As live performances continue to be off the table for Sandtimer or, indeed, most bands across the world, releasing new music has started feeling a bit abstract. Without being able to get a group of people sitting in a room and focussing in, musicians are entirely dependent on the limited attention spans of millions of people browsing on their computers or phones- a good deal of which are also relying on the same device for an entire day’s work as well as the lion’s share of communication with their friends and family. It is not an ideal situation. After publishing our latest album Running In Sunlight at the end of last year, we’ve been writing and (remotely) recording some music that departs significantly from what we’ve done before. But it feels way too early to share, particularly as the new material is geared towards a live setting, and we will need to have a serious think about how to proceed with a future release.
In the meantime, what can a musician do? One thing I resolved to do a bit more of during this time and from now on was writing- about being a musician and about music- and maybe sometimes about life in general.
Anyway, here’s the first of a (hopefully) weekly blog about songs we like called ‘Sandtimer Selects.’ At the end of the post is a playlist with any music added to this category so far as well as one or two of our own tracks.
It was a dark and dreary winter day in the UK’s second lockdown, some time in November. I walked to the local Co-Op to get a few things we’d run out of. A song I’d not heard before came on the Co-Op radio*. The message, a call to ‘roam around the world’ gave me a much needed lift and, when I got back to my flat a few minutes later, I searched the lyrics, found it and listened to it about five times in a row.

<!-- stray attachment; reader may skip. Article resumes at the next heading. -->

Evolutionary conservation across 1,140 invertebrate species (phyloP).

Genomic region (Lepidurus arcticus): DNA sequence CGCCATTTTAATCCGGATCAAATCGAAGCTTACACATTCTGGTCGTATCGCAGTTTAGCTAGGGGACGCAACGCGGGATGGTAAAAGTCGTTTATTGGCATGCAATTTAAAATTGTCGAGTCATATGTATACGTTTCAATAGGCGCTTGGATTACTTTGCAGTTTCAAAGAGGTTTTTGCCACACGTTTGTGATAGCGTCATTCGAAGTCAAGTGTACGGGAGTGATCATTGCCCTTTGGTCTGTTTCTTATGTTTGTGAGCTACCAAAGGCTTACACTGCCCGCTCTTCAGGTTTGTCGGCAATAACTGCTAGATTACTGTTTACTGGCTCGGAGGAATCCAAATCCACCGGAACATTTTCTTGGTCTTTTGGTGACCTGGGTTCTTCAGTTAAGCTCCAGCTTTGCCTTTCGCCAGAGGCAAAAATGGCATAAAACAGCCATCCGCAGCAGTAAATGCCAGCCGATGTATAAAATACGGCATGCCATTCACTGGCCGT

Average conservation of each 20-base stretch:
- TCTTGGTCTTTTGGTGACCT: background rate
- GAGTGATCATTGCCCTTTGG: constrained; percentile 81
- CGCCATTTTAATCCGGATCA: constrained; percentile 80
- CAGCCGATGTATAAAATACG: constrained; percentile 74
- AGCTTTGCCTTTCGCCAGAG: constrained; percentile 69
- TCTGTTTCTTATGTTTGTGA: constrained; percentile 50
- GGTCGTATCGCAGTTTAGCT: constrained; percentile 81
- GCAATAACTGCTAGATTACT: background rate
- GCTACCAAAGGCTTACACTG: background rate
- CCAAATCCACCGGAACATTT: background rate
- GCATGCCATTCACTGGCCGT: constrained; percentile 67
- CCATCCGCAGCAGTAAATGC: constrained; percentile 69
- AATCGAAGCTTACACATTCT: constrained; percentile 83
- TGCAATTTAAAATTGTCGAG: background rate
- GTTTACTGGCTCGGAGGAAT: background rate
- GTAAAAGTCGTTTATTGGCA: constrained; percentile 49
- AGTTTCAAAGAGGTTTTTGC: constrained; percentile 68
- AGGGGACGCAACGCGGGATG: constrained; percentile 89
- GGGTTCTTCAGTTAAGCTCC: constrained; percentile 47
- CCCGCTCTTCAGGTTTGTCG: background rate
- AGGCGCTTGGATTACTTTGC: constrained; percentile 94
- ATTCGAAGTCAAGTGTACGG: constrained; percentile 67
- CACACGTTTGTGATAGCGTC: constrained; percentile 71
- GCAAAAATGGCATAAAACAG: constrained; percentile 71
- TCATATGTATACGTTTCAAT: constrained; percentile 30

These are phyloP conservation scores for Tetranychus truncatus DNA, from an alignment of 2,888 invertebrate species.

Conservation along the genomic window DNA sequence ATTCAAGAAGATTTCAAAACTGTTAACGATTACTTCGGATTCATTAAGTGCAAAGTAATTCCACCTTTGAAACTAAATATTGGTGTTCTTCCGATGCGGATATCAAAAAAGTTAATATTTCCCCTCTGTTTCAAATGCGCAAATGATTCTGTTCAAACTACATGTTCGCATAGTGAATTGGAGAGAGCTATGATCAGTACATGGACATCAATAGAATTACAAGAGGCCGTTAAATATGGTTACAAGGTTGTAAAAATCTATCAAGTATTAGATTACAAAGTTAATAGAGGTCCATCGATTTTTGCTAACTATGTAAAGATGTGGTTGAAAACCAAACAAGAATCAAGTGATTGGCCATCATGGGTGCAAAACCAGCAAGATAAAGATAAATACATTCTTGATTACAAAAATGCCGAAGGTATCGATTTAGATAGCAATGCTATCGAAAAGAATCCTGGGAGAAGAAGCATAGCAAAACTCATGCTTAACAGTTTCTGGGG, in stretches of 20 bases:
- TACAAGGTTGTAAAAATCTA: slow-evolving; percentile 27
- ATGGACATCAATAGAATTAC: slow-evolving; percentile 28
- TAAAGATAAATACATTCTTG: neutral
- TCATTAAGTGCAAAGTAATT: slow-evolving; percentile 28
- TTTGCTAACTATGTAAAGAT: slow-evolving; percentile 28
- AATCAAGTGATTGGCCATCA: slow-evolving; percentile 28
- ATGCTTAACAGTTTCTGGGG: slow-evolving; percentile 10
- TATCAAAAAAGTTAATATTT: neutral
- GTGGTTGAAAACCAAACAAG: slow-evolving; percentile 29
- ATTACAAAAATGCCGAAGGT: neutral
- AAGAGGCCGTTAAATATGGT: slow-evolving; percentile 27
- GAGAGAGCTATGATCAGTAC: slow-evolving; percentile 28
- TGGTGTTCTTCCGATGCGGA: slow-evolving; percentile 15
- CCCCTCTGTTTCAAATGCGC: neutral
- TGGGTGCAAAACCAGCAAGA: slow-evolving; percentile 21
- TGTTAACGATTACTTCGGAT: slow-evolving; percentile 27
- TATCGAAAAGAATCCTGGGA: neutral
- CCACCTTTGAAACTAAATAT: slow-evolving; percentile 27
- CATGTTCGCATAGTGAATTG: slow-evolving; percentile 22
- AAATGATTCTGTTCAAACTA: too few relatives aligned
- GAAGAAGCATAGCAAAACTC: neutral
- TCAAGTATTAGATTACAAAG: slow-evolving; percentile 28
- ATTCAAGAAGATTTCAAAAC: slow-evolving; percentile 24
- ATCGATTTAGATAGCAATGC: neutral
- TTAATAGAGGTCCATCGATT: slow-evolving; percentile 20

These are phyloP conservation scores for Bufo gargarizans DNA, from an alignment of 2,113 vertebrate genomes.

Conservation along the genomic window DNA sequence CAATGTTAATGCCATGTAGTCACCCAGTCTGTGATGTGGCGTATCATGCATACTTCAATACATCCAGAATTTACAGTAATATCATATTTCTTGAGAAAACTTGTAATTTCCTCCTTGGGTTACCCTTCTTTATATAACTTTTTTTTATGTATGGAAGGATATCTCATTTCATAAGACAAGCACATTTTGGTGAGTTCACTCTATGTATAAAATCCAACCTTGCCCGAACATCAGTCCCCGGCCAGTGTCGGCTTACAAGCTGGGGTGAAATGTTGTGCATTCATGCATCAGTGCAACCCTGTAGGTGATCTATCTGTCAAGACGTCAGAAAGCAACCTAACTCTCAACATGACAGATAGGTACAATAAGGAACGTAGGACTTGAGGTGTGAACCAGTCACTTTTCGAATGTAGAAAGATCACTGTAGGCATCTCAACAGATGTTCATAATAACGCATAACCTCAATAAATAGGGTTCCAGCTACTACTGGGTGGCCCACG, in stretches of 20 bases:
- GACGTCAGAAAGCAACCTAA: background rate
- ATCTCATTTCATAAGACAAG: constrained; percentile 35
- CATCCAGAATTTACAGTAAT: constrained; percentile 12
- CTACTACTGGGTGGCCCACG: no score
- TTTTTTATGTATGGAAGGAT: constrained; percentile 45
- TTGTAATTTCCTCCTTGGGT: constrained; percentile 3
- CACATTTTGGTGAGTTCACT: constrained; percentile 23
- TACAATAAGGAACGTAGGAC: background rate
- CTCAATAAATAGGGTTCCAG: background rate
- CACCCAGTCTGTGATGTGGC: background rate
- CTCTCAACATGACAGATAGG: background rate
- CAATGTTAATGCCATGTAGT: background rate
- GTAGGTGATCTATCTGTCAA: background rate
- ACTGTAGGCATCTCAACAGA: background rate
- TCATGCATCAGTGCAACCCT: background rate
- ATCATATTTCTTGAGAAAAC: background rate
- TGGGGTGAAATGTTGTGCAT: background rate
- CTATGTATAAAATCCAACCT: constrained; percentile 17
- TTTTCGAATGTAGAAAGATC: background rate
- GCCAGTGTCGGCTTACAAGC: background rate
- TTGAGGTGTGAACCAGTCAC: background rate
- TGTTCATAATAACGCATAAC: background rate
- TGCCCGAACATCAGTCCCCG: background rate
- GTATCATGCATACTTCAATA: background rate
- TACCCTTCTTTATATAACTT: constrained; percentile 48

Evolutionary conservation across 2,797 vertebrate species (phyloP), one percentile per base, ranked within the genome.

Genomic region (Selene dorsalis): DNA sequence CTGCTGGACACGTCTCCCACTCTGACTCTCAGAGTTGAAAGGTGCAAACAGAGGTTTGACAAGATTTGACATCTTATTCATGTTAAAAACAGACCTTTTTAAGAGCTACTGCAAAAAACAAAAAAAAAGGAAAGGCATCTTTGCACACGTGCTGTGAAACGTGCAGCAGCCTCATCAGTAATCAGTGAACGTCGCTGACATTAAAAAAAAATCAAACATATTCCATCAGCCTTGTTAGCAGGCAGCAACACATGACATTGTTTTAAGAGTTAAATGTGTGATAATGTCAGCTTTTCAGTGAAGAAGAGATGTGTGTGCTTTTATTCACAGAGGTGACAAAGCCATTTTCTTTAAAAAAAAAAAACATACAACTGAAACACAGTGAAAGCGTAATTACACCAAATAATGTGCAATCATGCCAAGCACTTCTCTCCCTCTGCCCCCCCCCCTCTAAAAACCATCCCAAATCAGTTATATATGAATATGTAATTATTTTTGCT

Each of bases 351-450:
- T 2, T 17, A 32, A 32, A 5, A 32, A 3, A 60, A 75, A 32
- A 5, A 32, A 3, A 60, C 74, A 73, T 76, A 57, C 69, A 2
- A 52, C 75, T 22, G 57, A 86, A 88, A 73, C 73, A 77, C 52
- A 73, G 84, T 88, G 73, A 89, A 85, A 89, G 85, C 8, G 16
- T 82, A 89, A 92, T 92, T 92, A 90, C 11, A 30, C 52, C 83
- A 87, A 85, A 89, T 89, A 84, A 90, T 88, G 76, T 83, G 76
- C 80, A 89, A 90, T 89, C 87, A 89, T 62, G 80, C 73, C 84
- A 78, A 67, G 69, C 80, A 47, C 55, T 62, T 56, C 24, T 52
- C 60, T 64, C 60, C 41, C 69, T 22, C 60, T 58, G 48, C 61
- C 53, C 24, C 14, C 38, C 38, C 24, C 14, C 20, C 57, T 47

That song was ‘Roam’ by The B–52s. It’s such an uplifting, concise song and is full of energy, optimism and escapism- three things that the continuing crisis really saps, if you were fortunate enough to have them before. The way Cindy Wilson and Kate Pierson alternate between unison singing and some quite adventurous harmonies makes the dual vocals a fundamental part of the song rather than just a decorative feature.
It took me a few weeks to get round to listening to more of their stuff but, as I started delving into their catalogue album by album, it was an enlightening moment. Unusual, angular chord progressions, unique guitar tunings and deft, driving rhythms underpin the open and carefree vocal delivery of Wilson and Pierson. Fred Schneider’s spoken, often quite comedic vocal bark adds to the humour and jollity that the band seem to embrace. I do really enjoy the song ‘Love Shack’ but don’t think it represents the full depth and breadth of The B–52s compared to some of their other music.
The song that I keep coming back to above all others is Legal Tender from the album Whammy. A haunting synth pad creates chiming harmonies, underpinned by motorik style drums and pulsing electronic bass. The guitar chords, when they appear, are beautifully sparse, marking out just the first and fourth beats. The structure of the song is quite hard to pin down- verses lead into what feel like choruses but then turn out to be more verses- and the phrase lengths have their own logic which probably wouldn’t make much sense on paper.
There’s almost a feeling of slight wistfulness created by the moves between major and minor, but a sense of hope too. It’s a song about printing counterfeit dollar bills. Somehow, though, it transcends that specific theme to more widely represent rebellion and resilience- someone learning to thrive in a system that is not working for them.
The video is entertaining and quite endearing. At 2:01 you also get a passing hint as to how Ricky Wilson tuned his guitar.
The song also kind of reminds me of Mario Kart 64- I don’t know why this is or even which level (Toad’s Turnpike? Rainbow Road?) but it is a positive association in my brain.
* I don’t know how the Co-Op curate their radio playlist but they seem to nail it- mostly good pop songs which have all too often faded into obscurity and which are uplifting without being saccharine.